Meetings, greetings and partings are a part of this life, and I have learned to cope better but oh, I was sad to leave Alamo Lake and the people there. It’s a close little nomadic/seasonal community consisting of people who take care of each other. That seems a contradiction, doesn’t it? “Nomadic” and “close” but that is one of the many surprises of this life. More often than not, they are found together.

And I was sad to leave a friend. I’m learning to say “See you on down the road” instead of goodbye, but it’s still hard. If partings are part of the oatmeal of this life, it’s a salty bowl of the sticky stuff.

On my way out, I stopped to see if I left a couple socks at the Wayside Oasis. Turns out that in addition to the socks, I left half a load of laundry in a washer. My “rip-the-bandaid- off-fast” early morning departure turned into six quarters in the dryer, another cup of coffee at the Wayside, a visit with a neighbour and a walk with Pippa; in addition to reclaiming my clothing. Which I didn’t, apparently, even miss. So, I donated them (except the socks) to someone there who said they would happily take them to a women’s shelter in Phoenix.

So, we got on the road a little later than anticipated, and after one more uplifting visit in nearby Wenden, I put only a couple hours of asphalt behind Pippa and I, before I just didn’t have it in me to drive any further. Always one to look for signs, I saw mine just seconds after realizing I was done for the day. It said: “Lake Pleasant Regional Park”

Not “Lake Spectacular.”

Not “Best Lake EVER.”

Not “Lake to End All Lakes”

Lake Pleasant. That sounded just right. A classic oatmeal-inspired guide-word. With a surprise, Eggs Benedict view.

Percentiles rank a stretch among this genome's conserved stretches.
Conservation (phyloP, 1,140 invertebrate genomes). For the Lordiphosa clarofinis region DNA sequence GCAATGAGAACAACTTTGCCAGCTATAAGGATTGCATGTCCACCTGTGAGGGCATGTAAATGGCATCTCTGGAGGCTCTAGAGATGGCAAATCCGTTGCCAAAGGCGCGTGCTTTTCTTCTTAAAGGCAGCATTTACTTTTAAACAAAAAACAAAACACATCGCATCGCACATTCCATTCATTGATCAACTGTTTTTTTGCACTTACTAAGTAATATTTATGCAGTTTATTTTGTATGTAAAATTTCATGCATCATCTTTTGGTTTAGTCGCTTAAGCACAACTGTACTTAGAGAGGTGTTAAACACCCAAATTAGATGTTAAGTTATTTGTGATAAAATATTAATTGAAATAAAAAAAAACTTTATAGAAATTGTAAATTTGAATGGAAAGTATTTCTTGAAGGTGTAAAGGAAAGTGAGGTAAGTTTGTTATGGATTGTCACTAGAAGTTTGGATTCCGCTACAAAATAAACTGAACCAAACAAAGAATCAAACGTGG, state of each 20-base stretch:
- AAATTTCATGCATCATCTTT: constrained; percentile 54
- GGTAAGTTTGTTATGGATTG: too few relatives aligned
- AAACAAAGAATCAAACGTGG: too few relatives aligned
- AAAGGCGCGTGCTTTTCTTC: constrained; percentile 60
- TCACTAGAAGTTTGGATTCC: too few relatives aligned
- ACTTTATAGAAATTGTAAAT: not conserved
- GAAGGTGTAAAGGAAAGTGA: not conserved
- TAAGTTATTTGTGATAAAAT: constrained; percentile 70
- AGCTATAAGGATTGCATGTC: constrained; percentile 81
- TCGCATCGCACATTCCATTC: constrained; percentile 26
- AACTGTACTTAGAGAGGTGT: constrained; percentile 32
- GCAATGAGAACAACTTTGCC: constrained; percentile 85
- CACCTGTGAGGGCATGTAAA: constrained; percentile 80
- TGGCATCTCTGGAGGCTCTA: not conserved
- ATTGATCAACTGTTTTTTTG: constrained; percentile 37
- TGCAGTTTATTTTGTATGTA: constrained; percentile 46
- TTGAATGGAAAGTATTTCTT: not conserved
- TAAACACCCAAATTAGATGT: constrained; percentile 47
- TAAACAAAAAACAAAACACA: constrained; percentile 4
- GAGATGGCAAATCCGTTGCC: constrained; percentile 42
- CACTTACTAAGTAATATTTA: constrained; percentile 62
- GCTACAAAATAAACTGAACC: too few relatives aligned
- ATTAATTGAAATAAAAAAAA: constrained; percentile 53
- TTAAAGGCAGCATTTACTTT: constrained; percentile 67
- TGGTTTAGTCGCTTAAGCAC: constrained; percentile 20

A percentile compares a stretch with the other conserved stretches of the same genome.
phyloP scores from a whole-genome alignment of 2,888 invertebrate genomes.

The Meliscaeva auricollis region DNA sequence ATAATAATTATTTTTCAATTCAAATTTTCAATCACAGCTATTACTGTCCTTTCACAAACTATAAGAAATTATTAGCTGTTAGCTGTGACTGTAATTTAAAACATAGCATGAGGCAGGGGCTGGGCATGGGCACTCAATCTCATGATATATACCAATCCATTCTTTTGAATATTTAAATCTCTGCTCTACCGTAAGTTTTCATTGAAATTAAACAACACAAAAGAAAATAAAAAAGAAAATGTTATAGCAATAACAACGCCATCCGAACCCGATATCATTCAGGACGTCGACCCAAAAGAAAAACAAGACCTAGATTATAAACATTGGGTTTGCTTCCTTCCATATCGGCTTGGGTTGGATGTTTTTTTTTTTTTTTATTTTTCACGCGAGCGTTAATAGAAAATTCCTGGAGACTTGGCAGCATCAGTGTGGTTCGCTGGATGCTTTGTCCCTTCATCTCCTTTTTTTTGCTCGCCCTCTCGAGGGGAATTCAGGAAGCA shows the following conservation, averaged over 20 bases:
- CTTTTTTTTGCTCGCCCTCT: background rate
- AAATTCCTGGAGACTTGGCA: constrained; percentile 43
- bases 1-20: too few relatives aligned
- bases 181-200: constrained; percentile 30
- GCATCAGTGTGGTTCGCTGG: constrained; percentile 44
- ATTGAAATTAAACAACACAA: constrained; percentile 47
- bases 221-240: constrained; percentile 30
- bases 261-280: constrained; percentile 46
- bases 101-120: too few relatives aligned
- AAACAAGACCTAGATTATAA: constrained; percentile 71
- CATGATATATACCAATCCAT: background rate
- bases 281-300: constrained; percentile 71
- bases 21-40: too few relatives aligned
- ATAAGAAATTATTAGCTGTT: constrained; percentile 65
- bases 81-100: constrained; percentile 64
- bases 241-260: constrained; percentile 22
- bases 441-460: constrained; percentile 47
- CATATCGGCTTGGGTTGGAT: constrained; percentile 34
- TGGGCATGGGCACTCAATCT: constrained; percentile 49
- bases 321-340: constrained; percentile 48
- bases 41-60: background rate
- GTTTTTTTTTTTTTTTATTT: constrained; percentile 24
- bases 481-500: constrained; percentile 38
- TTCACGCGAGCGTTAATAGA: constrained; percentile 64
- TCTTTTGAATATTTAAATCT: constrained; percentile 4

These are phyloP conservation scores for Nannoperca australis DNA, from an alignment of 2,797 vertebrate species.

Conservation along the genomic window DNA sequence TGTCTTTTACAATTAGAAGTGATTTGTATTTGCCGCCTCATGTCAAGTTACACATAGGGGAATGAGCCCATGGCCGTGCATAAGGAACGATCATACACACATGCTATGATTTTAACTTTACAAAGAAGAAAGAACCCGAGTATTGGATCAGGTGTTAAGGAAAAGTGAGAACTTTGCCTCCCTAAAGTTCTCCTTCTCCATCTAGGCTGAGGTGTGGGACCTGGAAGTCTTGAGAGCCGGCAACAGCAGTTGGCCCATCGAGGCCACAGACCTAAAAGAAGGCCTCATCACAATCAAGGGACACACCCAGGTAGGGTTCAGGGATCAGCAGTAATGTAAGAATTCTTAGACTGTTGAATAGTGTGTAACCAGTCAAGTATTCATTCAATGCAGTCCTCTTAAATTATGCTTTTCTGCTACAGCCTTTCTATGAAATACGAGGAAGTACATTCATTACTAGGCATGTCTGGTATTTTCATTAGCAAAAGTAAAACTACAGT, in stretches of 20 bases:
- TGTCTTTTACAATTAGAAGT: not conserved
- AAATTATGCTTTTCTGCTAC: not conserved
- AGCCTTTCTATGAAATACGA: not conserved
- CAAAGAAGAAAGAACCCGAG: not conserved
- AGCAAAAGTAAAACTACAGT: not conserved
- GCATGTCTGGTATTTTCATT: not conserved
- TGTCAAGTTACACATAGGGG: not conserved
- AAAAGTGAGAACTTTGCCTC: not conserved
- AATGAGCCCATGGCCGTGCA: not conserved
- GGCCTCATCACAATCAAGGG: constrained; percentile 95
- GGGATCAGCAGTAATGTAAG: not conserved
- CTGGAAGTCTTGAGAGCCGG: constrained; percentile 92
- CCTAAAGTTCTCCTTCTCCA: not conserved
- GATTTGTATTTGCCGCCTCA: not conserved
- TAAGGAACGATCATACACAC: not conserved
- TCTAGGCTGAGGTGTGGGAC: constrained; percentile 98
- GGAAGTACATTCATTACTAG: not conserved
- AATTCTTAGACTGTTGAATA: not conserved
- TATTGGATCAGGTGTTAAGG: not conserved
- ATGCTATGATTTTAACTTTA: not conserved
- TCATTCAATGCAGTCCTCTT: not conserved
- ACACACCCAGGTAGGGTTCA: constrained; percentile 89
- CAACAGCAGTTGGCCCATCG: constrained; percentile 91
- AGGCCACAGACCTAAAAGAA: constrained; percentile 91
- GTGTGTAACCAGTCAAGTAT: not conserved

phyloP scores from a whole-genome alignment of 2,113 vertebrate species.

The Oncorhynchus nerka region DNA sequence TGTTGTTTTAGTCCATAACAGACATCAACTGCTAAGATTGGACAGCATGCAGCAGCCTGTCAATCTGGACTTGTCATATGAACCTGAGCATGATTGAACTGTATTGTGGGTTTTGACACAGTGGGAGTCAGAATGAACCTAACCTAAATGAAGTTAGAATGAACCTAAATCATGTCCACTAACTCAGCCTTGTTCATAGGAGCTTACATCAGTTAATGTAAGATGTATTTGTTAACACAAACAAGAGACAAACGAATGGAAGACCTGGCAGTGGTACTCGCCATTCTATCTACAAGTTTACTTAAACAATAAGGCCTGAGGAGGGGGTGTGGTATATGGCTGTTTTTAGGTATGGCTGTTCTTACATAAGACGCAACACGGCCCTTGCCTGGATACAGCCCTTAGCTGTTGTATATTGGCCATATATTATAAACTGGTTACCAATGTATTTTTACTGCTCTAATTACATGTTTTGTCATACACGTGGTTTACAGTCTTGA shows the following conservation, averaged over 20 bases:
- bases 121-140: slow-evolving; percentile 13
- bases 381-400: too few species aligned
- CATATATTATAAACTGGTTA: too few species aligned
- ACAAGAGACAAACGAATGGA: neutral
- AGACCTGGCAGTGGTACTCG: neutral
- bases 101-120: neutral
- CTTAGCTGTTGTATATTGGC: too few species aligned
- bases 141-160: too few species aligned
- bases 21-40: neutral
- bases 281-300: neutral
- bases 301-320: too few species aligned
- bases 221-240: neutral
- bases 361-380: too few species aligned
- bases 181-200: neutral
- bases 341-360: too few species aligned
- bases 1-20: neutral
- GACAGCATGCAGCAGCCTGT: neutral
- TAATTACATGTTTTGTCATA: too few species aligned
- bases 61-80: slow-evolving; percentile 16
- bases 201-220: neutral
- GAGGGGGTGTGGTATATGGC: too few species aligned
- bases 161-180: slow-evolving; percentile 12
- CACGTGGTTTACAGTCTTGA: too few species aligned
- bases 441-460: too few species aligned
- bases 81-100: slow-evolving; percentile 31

I wonder where tomorrow will take us. I’m so happy to have your company.

Lake Pleasant Regional Park. Arizona. Shoreline camping at 15/night. Burros, vistas over the lake, Discovery Centre, swimming, boating and huge cacti.

24 thoughts on “A Month in a Minivan 2019: Day One

  1. Love following you (: ive been wondering lol…have you come up with a different way of having.screens in your windows? Last I read you used magnets to hold them onto the van, which I found work quite well, but thinking of different ways that may work better but not cost a fortune (: thanks!! Linda

  2. Hi Kit
    Steve (62) in Ste Anne, MB. Really enjoying being an arm chair van traveler with you.

    In my mind the only thing you are missing on your rig is some kind of inflatable or other lightweight watercraft. Of course I’m a biased fishermen so that might have something to do with it.

    If you are traveling across the Prairies this year your welcome to our driveway or just stop in for supper, we’d love to have you over.

  3. Bon Jour Mme. Kit, I stumbled onto your interview with Bob Wells the other day and now reading your Captain’s logbook I realize how much I miss the van world. No wonder, I am yearning for the Los Angeles to Dawson City, YT trip, or the many of the National Parks in the West that I did in the past.
    Life means motion, we can always sleep when we are dead. Maybe our path will cross one day and we can share road impression. Tons of photos to share and new places to explores..
    In the meantime safe travels, always.